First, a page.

FIG. 4 shows another set of the data from the same experiments as those for FIG. 3. And in the figure, another equation of approximation is shown with the data above plotted. The light-emitting diode used in the case of FIG. 4, that is, the constant epitaxial layer 6 is composed of GaAs0.15 P0.85 and the same diode emits yellow light.

FIGS. 3 and 4 show that the less the total thickness of the epitaxial layers, the higher the light output power L (relative values) becomes. The light output power L (relative values) obtained from the approximation is practically consistent with the experimental results as shown in FIGS. 3 and 4. This also confirms that the above approximate equations hold.

The total thickness of 40 μm of the epitaxial layers allows the light output power to be maximum. If the total epitaxial layer thickness is decreased toward less than 40 μm, the light output power becomes lower than the light output power presumed from the approximate equations stated above. Instead, the light output power shows a downward trend for the thickness less than 40 μm. But at as lower as 20 μm, the light output still observed is roughly the same level as that at around 40 μm. Consequently, FIGS. 3 and 4 show that the thickness of the epitaxial layers is preferably chosen to be 20 to 40 μm.

From the above conclusion, though it was reached in case the constant composition layer is 15 μm in thickness, in consideration of uncontrollable variations expected in experimental results, however, we can conclude that the total thickness of the epitaxial layers should be set at 20 to 40 μm with the thickness of the constant composition layers ranging form 10 to 20 μm. Here a 20 μm thickness of the constant composition layers corresponds to a 40 μm thickness of the total epitaxial layers. Further, the application of the above mentioned equations of approximation enables the thickness of the other epitaxial layers to be estimated through some experiments carried out in consideration of the established relationship between the thickness of epitaxial layers and the light output power at the time of the preparation of compound semiconductor wafers for light-emitting diodes.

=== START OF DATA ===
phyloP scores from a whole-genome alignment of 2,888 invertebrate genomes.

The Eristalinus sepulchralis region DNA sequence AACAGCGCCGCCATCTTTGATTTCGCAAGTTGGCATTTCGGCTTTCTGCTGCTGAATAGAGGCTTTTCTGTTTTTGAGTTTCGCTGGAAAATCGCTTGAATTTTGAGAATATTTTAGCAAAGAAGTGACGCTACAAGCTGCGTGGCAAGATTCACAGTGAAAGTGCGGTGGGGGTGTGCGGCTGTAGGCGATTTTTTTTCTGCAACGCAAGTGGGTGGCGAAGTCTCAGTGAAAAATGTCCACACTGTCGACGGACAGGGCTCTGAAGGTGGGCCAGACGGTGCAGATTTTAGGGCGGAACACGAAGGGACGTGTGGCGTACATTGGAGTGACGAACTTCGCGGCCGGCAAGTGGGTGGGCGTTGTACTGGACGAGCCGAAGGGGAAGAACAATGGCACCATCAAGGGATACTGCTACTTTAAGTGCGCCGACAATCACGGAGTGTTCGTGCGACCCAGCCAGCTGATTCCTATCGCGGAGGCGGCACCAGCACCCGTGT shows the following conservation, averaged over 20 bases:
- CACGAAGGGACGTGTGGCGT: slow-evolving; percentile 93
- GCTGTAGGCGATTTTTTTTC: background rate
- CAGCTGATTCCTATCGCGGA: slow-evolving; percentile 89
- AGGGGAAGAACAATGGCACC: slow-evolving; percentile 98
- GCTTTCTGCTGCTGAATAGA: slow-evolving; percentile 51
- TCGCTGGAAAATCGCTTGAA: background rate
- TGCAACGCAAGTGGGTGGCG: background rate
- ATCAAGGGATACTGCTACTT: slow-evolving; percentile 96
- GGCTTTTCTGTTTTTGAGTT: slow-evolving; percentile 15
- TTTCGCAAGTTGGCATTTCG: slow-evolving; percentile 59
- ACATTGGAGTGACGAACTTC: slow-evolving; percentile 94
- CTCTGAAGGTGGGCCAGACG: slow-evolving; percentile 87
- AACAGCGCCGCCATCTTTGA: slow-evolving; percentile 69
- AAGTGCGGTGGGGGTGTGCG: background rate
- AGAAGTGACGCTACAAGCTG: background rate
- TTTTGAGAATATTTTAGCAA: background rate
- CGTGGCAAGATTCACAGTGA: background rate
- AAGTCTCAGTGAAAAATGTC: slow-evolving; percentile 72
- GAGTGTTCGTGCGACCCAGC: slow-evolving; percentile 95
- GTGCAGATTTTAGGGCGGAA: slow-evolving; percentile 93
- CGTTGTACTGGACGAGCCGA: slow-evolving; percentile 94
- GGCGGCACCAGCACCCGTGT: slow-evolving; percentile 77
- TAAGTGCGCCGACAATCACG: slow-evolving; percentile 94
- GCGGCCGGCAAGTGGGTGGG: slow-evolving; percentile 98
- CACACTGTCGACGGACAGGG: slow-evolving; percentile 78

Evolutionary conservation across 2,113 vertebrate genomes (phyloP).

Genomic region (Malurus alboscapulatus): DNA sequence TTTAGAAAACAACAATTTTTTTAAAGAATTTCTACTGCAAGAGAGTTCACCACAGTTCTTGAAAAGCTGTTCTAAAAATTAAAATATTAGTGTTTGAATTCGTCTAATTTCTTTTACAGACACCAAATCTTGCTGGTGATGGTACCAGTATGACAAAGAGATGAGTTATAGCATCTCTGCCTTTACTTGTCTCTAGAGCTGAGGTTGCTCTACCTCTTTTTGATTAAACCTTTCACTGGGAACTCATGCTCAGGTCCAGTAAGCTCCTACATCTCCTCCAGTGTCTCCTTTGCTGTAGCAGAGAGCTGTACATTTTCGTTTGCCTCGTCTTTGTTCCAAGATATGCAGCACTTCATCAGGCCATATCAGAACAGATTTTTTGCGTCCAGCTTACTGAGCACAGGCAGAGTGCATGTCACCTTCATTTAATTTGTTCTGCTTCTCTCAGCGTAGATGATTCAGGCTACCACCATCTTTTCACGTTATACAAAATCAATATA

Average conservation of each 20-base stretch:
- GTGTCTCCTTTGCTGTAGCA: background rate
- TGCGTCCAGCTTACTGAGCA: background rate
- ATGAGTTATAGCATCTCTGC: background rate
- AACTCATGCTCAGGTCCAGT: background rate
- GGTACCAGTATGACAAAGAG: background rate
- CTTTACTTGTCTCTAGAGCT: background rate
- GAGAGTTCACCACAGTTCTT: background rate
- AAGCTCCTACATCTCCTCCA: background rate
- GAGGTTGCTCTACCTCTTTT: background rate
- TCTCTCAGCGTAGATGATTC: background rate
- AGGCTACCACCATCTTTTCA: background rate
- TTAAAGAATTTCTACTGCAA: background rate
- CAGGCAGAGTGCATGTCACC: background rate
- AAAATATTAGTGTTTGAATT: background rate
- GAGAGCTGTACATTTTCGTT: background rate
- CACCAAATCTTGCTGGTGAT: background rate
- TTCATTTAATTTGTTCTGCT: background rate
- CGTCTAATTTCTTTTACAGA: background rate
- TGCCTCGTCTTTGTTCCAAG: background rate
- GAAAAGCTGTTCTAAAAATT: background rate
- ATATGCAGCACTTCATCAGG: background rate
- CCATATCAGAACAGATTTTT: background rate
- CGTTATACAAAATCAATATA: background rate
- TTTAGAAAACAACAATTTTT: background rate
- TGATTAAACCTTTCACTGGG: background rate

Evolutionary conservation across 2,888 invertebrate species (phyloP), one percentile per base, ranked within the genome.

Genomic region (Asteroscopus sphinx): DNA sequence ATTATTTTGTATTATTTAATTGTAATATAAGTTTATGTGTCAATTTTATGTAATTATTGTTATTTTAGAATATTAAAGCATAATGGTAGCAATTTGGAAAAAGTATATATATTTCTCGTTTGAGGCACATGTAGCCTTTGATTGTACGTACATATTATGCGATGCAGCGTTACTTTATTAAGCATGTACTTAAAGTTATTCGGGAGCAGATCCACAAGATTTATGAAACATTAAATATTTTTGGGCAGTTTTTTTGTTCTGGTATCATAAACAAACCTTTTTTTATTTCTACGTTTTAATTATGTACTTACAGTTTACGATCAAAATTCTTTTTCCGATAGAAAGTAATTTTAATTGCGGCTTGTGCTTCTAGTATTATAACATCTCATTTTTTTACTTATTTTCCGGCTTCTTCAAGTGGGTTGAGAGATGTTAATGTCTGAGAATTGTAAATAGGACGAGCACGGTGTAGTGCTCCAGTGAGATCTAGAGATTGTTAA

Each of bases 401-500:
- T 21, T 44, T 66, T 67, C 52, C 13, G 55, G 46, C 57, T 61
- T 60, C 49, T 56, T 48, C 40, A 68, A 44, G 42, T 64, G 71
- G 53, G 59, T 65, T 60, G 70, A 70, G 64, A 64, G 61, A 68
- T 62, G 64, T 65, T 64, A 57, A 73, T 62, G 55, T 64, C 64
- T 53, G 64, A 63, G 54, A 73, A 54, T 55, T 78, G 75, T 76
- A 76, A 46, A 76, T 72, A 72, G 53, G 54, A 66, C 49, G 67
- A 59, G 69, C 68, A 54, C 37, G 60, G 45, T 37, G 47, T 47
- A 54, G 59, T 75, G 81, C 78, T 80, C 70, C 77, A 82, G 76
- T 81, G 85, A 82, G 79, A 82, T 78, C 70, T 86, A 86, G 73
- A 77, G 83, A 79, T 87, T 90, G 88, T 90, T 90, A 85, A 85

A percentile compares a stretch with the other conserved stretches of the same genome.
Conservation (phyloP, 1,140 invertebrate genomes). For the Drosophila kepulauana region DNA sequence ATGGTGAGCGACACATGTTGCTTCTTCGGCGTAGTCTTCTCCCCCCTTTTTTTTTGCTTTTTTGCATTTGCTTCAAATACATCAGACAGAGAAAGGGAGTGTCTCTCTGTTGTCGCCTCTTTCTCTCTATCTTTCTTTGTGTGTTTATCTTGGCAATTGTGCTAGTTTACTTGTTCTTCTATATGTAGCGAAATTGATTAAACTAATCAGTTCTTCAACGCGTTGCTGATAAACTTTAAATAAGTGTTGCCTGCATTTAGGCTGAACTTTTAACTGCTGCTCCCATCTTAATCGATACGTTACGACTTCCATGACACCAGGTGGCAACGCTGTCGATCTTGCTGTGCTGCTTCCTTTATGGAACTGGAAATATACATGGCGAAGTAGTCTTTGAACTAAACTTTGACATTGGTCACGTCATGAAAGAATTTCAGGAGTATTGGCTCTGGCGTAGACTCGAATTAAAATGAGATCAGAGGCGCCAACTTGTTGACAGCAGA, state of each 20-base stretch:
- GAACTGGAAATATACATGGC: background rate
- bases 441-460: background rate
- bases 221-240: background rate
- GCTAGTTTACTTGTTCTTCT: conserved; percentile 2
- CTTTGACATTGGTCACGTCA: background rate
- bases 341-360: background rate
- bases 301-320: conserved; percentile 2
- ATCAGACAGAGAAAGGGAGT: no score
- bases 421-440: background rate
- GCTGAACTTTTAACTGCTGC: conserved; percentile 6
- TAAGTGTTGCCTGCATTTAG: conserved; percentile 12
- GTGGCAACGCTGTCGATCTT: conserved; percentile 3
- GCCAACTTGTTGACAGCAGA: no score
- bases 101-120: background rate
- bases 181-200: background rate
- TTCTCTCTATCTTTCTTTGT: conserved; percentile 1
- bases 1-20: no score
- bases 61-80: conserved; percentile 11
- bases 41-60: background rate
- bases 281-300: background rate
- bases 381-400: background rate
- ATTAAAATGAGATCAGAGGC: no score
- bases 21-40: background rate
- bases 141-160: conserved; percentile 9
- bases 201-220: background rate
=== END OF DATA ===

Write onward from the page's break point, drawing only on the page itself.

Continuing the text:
As a result, a maximum allowable value of a particular or whole epitaxial layer thickness can be obtained relative to a determined light output power. It is possible that the allowable value of thickness thus obtained is utilized as an effective guide for light-emitting diode manufacture, within which a graded composition epitaxial layer shall be successfully prepared to improve the crystallinity of the constant epitaxial layers to the utmost extent.

Further, according to the preferred embodiments of the present invention the less total thickness of the epitaxial layers x0 enables the throughput in the production line to be improved in accordance with the extent of the curtailed thickness. Incidentally, the relationship between the total epitaxial layer thickness x0, the period of time required for the formation of epitaxial layers, and the light output power L (relative values) is shown in Table 2, In the table, letter n denotes the number of wafers and letter o denotes the variations in the thickness and the light output power.

              TABLE 2______________________________________Total Thickness ofEpitaxial Layers x0                Light Output Power LMean Thickness           (Relative Values)m               σn-1                  n     Mean Output                                 σn-1                                      n______________________________________Growth  51.7        8.70   22  43.9     6.51 22Time300 minGrowth  40.4        6.52   41  52.7     5.28 28Time280 min______________________________________